The ‘green’ road to trouble
Pittsburgh Mayor Bill Peduto would be wise to review a Feb. 3 Investor’s Business Daily commentary by John Merline. It questions the practical, economic and environmental efficacy of “100 percent renewable energy.”
Peduto, of course, is a big proponent of “green energy.” Among his proposals are “achieving 100 percent renewable electricity consumption for municipal operations” and “development of a fossil fuel-free (municipal) fleet.”
The mayor is not alone in his efforts. Myriad “progressive” governors around the country propose even more expansive “green energy” programs. So do many prospective Democrat presidential candidates.
One proposal, now before Congress, seeks to stop using any fossil fuels for energy production by 2035.
But Merline details how just 12 percent of all U.S. energy production currently comes from “renewables.” Government estimates, based on current trends, suggest that will rise by a mere three percentage points by 2050.
“In other words, attempting to turn the country’s energy supply to 100 percent renewable would be a monumental task,” he writes. “It would involve fundamentally reshaping the nation’s energy economy. And it would add significantly to energy costs – since renewable energy is generally more expensive.
“How that could be achieved without crashing the economy is anyone’s guess,” he says.
Additionally, even “environmentalists” question just how “green” renewables are. To wit, hydroelectric power generation can take a serious toll on wildlife. The same goes for wind and solar.
“Most forms of ‘clean’ energy require massive amounts of land to produce a relatively small amount of energy,” Merline reminds. As one example, he cites the 3,500 acre (5 square miles) Ivanpah Solar Electric Generating System in California that produces 392 megawatts.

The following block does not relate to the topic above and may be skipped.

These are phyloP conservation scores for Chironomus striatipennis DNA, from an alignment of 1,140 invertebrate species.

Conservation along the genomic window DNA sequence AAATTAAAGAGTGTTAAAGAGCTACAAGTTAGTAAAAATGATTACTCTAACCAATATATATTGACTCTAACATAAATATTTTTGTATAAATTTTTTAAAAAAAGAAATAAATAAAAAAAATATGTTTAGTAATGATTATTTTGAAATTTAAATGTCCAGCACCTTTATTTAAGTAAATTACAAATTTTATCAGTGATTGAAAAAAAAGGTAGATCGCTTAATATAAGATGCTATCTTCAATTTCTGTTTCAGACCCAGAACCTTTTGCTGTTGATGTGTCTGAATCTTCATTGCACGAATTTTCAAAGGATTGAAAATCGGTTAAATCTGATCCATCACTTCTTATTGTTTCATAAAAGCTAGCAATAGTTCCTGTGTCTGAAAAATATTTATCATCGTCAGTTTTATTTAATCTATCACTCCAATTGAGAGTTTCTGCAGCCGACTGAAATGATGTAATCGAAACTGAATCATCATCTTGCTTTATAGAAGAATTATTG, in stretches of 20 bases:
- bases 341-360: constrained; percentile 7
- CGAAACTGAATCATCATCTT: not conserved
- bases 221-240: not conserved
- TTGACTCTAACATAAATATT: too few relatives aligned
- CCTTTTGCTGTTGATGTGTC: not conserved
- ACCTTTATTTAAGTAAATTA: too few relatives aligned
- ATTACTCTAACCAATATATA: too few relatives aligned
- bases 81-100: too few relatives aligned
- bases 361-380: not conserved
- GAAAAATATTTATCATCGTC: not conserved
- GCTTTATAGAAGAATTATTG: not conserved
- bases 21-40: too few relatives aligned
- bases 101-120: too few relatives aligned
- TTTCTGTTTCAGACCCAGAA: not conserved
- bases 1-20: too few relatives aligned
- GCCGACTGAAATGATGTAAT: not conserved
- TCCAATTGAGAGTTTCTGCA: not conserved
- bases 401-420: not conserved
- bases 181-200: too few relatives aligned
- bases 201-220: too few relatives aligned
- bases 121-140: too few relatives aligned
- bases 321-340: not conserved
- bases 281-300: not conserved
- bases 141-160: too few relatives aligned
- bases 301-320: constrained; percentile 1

But a natural-gas fired generating plant in Michigan, “which is a postage stamp by comparison,” generates 1,633 megawatts, he says, reminding that “wind power is even more of a land hog.”
“A study by Harvard researchers found that meeting current electricity needs using wind power alone would require 12 percent of the entire continental U.S.,” an area twice the size of California, Merline writes.
Here’s another inconvenient fact: Heritage Foundation scholars found that states requiring 25 percent or more renewable energy have utility rates higher than those lower mandates (10 percent or less) and 50 percent higher than states with no such mandates.
Wow, there’s an “incentive” to live and do business in such states, eh?
“Once you get beyond the bumper sticker appeal, calls for 100 percent renewable energy look like a bad deal for the economy, families and even the environment,” Merline concludes.
Indeed, conservation efforts are a wonderful thing at every level of government. But by the very same token, this blind pursuit of “100 percent renewable energy” looks to be one of those proverbial “cures” far worse than the “disease.”
And how troubling it is that such “cures” too often permeate public policy proposals.
Colin McNickle is communications and marketing director at the Allegheny Institute for Public Policy (firstname.lastname@example.org).